Birding tours throughout beautiful, bird-rich eastern Ontario. My mission is to provide you with a friendly, informative and professional field birding experience.
Some notes on Snow Buntings - When Snow Buntings first arrive in eastern and southern Ontario, say, typically the third to fourth week of October, they are often found foraging along rocky shorelines.
The Sunlit Edge - By early October, temperatures generally drop quite a bit overnight and do not rise again until mid to late morning. For early morning birding, look for edge habitat that is sunlit; these areas are warmer, drier, and usually have plenty of insect activity.
Fall Warbler Migration Guide - The following warblers are arranged from early season to late season. Note that many species share the same peak dates (mid to late August).
Shorebirding BLISS at Presqu’ile Provincial Park - Hi everyone, Yesterday (24 August 2017) I had my best ever shorebirding day in eastern ON. Our group tallied an amazing 15 species of shorebird! The water level has receded approximately a ft. since 8 August, leaving behind plum shorebird habitat from Beach 1 all the way through to Beach 3.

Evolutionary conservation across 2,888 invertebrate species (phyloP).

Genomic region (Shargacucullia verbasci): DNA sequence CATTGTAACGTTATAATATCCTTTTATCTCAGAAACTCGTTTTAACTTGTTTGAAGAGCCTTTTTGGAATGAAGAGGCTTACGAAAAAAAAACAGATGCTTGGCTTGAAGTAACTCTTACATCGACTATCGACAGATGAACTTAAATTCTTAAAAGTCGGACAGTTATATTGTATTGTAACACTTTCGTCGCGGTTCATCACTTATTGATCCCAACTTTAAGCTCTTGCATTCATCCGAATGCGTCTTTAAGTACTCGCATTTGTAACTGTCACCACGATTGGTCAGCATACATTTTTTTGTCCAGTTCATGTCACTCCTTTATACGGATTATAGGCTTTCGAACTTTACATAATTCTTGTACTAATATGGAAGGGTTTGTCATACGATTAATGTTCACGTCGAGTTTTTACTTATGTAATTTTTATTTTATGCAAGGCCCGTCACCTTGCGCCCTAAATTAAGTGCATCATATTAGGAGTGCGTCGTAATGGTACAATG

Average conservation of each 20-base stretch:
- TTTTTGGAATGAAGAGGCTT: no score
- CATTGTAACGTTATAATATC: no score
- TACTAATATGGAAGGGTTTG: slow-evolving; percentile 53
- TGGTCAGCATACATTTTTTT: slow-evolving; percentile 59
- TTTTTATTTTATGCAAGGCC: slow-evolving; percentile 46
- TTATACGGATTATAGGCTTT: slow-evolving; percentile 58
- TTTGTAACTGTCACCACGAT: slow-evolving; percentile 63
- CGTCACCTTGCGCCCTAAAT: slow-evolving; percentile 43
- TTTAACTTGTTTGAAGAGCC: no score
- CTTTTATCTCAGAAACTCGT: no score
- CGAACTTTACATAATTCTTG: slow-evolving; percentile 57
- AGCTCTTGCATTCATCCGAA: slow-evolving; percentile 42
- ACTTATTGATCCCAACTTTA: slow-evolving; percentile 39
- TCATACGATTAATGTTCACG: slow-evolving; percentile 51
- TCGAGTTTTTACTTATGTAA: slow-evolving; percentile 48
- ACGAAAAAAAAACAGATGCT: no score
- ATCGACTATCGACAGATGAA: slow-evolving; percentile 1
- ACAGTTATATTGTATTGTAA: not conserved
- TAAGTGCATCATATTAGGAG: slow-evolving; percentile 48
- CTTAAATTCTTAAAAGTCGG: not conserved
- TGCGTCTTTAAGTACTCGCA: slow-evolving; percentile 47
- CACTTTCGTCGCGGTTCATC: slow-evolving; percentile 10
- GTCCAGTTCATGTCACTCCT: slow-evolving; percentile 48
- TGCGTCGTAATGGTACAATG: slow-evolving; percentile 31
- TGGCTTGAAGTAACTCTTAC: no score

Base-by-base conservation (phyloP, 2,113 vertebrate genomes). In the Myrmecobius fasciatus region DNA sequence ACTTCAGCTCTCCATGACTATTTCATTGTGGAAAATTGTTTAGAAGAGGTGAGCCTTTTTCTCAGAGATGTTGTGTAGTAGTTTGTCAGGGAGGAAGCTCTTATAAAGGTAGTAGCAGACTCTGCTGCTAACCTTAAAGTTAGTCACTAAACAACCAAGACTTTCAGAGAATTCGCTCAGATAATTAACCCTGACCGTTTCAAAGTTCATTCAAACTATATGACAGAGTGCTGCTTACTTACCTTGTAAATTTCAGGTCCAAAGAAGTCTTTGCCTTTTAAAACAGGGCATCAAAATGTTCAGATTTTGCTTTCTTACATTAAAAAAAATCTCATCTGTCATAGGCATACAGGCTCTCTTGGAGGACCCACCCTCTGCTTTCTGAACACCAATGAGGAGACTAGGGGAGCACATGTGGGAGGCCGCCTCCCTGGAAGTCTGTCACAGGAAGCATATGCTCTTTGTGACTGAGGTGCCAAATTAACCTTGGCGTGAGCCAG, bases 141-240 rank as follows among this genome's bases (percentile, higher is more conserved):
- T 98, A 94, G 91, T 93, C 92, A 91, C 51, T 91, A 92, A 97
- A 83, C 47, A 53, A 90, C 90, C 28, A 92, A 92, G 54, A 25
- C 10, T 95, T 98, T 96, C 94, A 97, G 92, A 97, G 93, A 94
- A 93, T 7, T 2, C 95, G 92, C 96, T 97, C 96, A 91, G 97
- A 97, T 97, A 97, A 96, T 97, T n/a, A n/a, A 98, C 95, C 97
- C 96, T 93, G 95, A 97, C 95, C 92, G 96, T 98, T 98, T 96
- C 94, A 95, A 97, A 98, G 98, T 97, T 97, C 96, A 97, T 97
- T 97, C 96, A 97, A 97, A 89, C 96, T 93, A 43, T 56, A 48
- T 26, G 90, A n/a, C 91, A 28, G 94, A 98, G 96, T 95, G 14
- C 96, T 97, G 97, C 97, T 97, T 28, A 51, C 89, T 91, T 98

Bush-birding Tip - Scenario: a small bird flushes up from a scrubby area. It pauses out in the open for a few seconds. You raise your bins and madly work the focus knob to try and get the bird in focus. Within a few seconds, it flies a short distance, lands, then disappears into thick cover.
Heron flight calls - Late summer is a wonderful time of year to enjoy herons. Sometimes, herons are seen flying over, at dusk, belting out their unique, throaty call as they pass overhead. Below I share sound clips of the flight calls of eastern NA herons.
Philadelphia vs. Warbling Vireo - Philadelphia and Warbling Vireos can be quite similar in appearance. This identification challenge is not necessarily straightforward, most esp. when dealing with these two species flitting about in green, leafy vegetation on a sunny day!
Colour misconception: sunshine filtered through green leaves - Sunshine filtering through green leaves of both forest canopy and leafy undergrowth can ‘alter’ the true color of a bird’s plumage. This is especially true of whites, which can turn yellowish, and light greens and browns, which can increase in perceived saturation.